The peer-to-peer resale model is a great platform to buy and sell low-priced items. Companies like Poshmark, Kidizen, Depop, and Vinted have empowered millions of users to open their mini-thrift stores and have turned them into entrepreneurs. A Poshmark seller Laura shared how she has designed a dedicated schedule to share her listings, participates in real-time virtual shopping events, and made her account stand-out through detailed product descriptions, creative cover images & right pricing. It goes to show that reselling on community marketplaces entails a lot of hard work.
But for high-priced items, a full-service model works best because it allows marketplaces to keep a close watch on the inventory, listing and supply chain.
Fortunately, the resale industry players are as diverse, layered and unique as the second-hand shoppers.
Take, for instance, The RealReal. This California-based company only sells genuine preowned luxury fashion and home goods. Factors like the high price point, fear of fake goods and the herculean task of preserving the ‘luxury’ element makes it a difficult resale category to crack. But RealReal managed to do it.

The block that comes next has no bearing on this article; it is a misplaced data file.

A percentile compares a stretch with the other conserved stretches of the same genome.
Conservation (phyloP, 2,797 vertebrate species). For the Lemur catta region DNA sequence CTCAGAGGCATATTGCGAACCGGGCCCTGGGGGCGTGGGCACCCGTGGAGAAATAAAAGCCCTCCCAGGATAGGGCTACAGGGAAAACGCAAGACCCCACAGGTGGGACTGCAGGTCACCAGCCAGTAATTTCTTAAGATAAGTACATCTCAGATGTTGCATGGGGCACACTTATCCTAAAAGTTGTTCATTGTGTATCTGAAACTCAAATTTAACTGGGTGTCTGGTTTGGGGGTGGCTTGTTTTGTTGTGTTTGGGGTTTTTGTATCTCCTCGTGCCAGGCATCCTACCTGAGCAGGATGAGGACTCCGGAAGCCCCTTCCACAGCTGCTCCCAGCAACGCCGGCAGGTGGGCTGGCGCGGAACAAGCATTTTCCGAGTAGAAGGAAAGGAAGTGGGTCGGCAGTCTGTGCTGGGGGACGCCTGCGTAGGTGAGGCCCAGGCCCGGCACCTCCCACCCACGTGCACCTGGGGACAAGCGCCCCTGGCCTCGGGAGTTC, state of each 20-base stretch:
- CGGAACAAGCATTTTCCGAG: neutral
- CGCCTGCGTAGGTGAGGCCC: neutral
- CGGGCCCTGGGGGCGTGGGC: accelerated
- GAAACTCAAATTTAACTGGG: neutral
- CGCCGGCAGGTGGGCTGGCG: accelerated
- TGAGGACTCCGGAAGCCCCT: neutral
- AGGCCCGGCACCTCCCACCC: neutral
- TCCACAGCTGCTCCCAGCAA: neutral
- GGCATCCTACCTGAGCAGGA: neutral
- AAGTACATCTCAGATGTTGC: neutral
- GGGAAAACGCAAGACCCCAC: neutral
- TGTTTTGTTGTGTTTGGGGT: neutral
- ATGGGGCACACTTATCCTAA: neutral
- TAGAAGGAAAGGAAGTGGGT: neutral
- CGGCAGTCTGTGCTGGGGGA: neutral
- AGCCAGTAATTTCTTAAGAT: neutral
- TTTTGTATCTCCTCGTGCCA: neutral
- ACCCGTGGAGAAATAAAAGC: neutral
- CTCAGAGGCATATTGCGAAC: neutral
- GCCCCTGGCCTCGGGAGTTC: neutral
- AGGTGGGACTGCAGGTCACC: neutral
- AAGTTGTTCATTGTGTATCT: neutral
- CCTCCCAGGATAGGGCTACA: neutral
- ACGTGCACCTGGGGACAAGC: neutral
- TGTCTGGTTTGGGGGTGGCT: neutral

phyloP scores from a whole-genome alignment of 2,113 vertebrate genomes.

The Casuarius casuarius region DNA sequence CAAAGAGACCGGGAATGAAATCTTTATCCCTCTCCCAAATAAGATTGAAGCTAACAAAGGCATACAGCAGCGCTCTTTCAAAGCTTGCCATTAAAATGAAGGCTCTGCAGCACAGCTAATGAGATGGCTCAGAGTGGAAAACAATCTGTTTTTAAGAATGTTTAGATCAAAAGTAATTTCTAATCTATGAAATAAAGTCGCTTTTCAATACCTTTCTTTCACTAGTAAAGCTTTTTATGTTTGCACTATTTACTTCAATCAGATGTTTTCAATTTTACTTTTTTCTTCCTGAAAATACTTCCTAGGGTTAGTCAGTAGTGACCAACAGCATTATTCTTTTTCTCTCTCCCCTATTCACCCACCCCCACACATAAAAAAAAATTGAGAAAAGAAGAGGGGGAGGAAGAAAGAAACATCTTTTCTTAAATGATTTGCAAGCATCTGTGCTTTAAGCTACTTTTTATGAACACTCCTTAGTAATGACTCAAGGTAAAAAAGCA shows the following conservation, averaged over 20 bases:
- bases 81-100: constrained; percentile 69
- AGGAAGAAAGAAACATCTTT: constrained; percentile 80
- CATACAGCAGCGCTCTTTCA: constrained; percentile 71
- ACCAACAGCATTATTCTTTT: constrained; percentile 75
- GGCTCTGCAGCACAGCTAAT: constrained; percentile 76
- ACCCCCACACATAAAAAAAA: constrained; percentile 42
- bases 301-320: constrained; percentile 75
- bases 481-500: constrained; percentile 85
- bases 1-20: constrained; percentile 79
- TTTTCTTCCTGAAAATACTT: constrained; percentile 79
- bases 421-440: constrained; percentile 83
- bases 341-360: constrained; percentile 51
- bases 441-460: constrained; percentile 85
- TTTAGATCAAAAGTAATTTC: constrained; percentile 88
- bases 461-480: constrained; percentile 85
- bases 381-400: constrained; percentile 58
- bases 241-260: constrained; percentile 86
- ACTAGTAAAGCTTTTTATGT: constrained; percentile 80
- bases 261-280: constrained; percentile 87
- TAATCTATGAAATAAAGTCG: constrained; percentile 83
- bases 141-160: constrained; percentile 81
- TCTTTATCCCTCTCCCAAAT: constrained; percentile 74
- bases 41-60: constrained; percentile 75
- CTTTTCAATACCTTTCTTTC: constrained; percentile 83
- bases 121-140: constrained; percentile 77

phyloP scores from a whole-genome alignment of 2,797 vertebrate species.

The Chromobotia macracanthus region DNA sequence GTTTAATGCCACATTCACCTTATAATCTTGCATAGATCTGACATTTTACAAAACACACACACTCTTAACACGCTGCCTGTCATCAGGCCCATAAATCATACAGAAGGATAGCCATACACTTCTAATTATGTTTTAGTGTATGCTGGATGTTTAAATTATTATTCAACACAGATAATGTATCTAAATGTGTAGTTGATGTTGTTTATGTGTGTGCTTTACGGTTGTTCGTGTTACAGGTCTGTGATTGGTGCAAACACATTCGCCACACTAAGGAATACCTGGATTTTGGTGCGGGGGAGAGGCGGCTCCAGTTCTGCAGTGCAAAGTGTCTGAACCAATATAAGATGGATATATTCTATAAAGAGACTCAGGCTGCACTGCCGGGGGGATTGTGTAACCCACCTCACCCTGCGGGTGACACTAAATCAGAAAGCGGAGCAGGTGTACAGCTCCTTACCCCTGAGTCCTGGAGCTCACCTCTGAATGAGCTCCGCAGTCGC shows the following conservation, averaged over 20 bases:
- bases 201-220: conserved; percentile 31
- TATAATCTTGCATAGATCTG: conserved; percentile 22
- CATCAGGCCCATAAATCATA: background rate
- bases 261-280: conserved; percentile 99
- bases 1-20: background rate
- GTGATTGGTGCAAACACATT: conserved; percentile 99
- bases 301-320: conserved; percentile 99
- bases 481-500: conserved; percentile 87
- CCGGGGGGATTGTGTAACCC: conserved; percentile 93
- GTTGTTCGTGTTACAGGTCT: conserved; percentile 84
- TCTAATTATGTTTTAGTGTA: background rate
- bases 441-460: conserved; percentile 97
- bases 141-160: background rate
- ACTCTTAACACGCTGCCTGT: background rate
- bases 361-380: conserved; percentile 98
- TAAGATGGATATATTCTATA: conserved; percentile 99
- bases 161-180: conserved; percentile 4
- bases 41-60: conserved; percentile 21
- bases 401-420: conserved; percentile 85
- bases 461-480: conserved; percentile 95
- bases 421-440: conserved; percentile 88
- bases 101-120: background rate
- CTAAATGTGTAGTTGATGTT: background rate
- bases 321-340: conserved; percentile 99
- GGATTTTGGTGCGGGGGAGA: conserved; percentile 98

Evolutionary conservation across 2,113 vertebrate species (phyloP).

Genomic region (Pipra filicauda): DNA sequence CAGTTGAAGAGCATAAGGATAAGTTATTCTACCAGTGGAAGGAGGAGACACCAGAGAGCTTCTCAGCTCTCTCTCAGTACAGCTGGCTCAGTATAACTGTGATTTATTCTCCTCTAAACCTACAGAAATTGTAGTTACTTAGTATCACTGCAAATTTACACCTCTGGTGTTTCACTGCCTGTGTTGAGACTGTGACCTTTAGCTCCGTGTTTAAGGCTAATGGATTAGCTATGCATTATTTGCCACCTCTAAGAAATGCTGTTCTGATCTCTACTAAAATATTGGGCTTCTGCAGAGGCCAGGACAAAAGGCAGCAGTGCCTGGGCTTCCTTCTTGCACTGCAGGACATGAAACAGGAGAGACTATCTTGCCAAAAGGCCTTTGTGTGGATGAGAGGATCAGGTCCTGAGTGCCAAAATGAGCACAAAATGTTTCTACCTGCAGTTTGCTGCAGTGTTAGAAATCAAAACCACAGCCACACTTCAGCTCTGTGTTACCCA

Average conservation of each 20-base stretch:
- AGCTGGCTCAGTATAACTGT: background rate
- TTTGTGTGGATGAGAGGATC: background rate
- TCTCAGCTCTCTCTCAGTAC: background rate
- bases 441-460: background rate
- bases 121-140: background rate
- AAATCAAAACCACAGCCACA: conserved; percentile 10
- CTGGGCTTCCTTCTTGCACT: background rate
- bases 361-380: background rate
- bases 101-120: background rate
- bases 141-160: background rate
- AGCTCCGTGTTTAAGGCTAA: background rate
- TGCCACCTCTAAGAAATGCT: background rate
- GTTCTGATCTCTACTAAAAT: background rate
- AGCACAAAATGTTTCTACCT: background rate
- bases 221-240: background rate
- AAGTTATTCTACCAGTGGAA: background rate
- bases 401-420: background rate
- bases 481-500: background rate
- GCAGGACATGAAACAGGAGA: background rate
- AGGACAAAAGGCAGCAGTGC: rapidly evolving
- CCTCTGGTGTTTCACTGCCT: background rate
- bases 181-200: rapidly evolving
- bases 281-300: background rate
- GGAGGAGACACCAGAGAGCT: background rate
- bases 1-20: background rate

Established by Julie Wainwright, the company is expected to join the Unicorn Club with a $1.06 billion valuation, which would make it one of the few women-led companies with a $1 billion valuation like Rent The Runway. The company has a team of more than 100 authenticators, gemologists, art curators and horologists that minutely inspect each of their products before it is listed on the website.
The newest entrant in the luxury resale industry is London-based retailer Farfetch. The company recently launched its resale platform ‘Second Life’, which allows people to sell their designer bags in exchange for store credit.
As of now, they are accepting less than 30 luxury brands, including Louis Vuitton, Alexander McQueen, Prada, Dior, and Hermes.
Resale marketplaces are extra selective about what gets listed on their platforms.
Resale Inventory, A Treasure Hunt
Contrary to popular belief, not everything sells in the second-hand market and resale marketplaces are not a free-for-all.